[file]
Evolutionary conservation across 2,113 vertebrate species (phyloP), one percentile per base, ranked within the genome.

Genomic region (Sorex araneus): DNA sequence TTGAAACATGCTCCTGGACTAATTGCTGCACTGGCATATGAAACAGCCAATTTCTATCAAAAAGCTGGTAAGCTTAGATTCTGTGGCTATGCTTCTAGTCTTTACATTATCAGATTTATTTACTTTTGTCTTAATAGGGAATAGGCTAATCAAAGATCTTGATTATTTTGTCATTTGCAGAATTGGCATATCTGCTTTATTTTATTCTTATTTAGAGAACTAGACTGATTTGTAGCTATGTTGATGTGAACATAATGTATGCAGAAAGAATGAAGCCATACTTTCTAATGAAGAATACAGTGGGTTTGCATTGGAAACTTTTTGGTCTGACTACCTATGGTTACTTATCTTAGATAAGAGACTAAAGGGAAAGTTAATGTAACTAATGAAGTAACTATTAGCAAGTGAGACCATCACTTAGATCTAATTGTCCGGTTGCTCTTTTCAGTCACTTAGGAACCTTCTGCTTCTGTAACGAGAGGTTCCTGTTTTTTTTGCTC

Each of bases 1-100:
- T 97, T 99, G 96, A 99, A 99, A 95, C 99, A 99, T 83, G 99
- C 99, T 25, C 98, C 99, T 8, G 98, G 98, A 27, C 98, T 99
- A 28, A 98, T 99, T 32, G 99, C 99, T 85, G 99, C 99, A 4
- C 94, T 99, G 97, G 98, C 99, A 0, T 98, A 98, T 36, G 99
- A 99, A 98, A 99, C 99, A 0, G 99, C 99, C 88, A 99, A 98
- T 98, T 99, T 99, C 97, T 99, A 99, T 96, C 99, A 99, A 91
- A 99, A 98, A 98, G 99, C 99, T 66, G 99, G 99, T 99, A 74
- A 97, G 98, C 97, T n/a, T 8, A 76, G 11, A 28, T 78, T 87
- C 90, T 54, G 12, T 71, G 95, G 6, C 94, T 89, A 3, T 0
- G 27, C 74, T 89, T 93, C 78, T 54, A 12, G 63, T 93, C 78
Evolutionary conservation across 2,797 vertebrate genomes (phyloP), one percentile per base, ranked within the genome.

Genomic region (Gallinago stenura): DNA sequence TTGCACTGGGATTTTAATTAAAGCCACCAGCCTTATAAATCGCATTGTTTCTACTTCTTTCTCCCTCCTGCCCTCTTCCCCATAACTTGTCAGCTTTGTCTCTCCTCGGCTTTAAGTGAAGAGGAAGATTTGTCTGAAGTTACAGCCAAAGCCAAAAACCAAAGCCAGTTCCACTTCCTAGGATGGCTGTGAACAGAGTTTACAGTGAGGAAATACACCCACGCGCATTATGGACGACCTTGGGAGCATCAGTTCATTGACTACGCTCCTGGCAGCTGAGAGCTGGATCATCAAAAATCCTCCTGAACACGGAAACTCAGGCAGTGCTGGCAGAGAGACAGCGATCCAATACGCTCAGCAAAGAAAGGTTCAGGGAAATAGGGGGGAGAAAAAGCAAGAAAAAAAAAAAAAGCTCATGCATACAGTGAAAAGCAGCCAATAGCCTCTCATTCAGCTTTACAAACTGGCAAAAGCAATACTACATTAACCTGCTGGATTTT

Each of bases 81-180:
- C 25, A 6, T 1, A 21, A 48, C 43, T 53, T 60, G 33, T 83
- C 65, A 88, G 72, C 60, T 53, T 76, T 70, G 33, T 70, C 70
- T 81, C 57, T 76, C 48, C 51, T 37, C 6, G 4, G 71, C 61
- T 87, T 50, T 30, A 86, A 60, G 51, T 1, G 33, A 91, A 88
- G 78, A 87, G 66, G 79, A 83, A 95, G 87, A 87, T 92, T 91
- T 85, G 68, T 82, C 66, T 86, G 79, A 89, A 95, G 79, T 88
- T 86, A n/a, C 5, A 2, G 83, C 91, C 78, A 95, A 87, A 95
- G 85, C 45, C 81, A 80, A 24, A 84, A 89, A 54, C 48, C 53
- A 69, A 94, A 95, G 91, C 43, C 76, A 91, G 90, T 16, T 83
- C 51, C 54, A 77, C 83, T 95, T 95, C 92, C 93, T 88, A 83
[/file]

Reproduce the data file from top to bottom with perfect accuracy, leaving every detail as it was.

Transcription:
Evolutionary conservation across 2,113 vertebrate species (phyloP), one percentile per base, ranked within the genome.

Genomic region (Sorex araneus): DNA sequence TTGAAACATGCTCCTGGACTAATTGCTGCACTGGCATATGAAACAGCCAATTTCTATCAAAAAGCTGGTAAGCTTAGATTCTGTGGCTATGCTTCTAGTCTTTACATTATCAGATTTATTTACTTTTGTCTTAATAGGGAATAGGCTAATCAAAGATCTTGATTATTTTGTCATTTGCAGAATTGGCATATCTGCTTTATTTTATTCTTATTTAGAGAACTAGACTGATTTGTAGCTATGTTGATGTGAACATAATGTATGCAGAAAGAATGAAGCCATACTTTCTAATGAAGAATACAGTGGGTTTGCATTGGAAACTTTTTGGTCTGACTACCTATGGTTACTTATCTTAGATAAGAGACTAAAGGGAAAGTTAATGTAACTAATGAAGTAACTATTAGCAAGTGAGACCATCACTTAGATCTAATTGTCCGGTTGCTCTTTTCAGTCACTTAGGAACCTTCTGCTTCTGTAACGAGAGGTTCCTGTTTTTTTTGCTC

Each of bases 1-100:
- T 97, T 99, G 96, A 99, A 99, A 95, C 99, A 99, T 83, G 99
- C 99, T 25, C 98, C 99, T 8, G 98, G 98, A 27, C 98, T 99
- A 28, A 98, T 99, T 32, G 99, C 99, T 85, G 99, C 99, A 4
- C 94, T 99, G 97, G 98, C 99, A 0, T 98, A 98, T 36, G 99
- A 99, A 98, A 99, C 99, A 0, G 99, C 99, C 88, A 99, A 98
- T 98, T 99, T 99, C 97, T 99, A 99, T 96, C 99, A 99, A 91
- A 99, A 98, A 98, G 99, C 99, T 66, G 99, G 99, T 99, A 74
- A 97, G 98, C 97, T n/a, T 8, A 76, G 11, A 28, T 78, T 87
- C 90, T 54, G 12, T 71, G 95, G 6, C 94, T 89, A 3, T 0
- G 27, C 74, T 89, T 93, C 78, T 54, A 12, G 63, T 93, C 78
Evolutionary conservation across 2,797 vertebrate genomes (phyloP), one percentile per base, ranked within the genome.

Genomic region (Gallinago stenura): DNA sequence TTGCACTGGGATTTTAATTAAAGCCACCAGCCTTATAAATCGCATTGTTTCTACTTCTTTCTCCCTCCTGCCCTCTTCCCCATAACTTGTCAGCTTTGTCTCTCCTCGGCTTTAAGTGAAGAGGAAGATTTGTCTGAAGTTACAGCCAAAGCCAAAAACCAAAGCCAGTTCCACTTCCTAGGATGGCTGTGAACAGAGTTTACAGTGAGGAAATACACCCACGCGCATTATGGACGACCTTGGGAGCATCAGTTCATTGACTACGCTCCTGGCAGCTGAGAGCTGGATCATCAAAAATCCTCCTGAACACGGAAACTCAGGCAGTGCTGGCAGAGAGACAGCGATCCAATACGCTCAGCAAAGAAAGGTTCAGGGAAATAGGGGGGAGAAAAAGCAAGAAAAAAAAAAAAAGCTCATGCATACAGTGAAAAGCAGCCAATAGCCTCTCATTCAGCTTTACAAACTGGCAAAAGCAATACTACATTAACCTGCTGGATTTT

Each of bases 81-180:
- C 25, A 6, T 1, A 21, A 48, C 43, T 53, T 60, G 33, T 83
- C 65, A 88, G 72, C 60, T 53, T 76, T 70, G 33, T 70, C 70
- T 81, C 57, T 76, C 48, C 51, T 37, C 6, G 4, G 71, C 61
- T 87, T 50, T 30, A 86, A 60, G 51, T 1, G 33, A 91, A 88
- G 78, A 87, G 66, G 79, A 83, A 95, G 87, A 87, T 92, T 91
- T 85, G 68, T 82, C 66, T 86, G 79, A 89, A 95, G 79, T 88
- T 86, A n/a, C 5, A 2, G 83, C 91, C 78, A 95, A 87, A 95
- G 85, C 45, C 81, A 80, A 24, A 84, A 89, A 54, C 48, C 53
- A 69, A 94, A 95, G 91, C 43, C 76, A 91, G 90, T 16, T 83
- C 51, C 54, A 77, C 83, T 95, T 95, C 92, C 93, T 88, A 83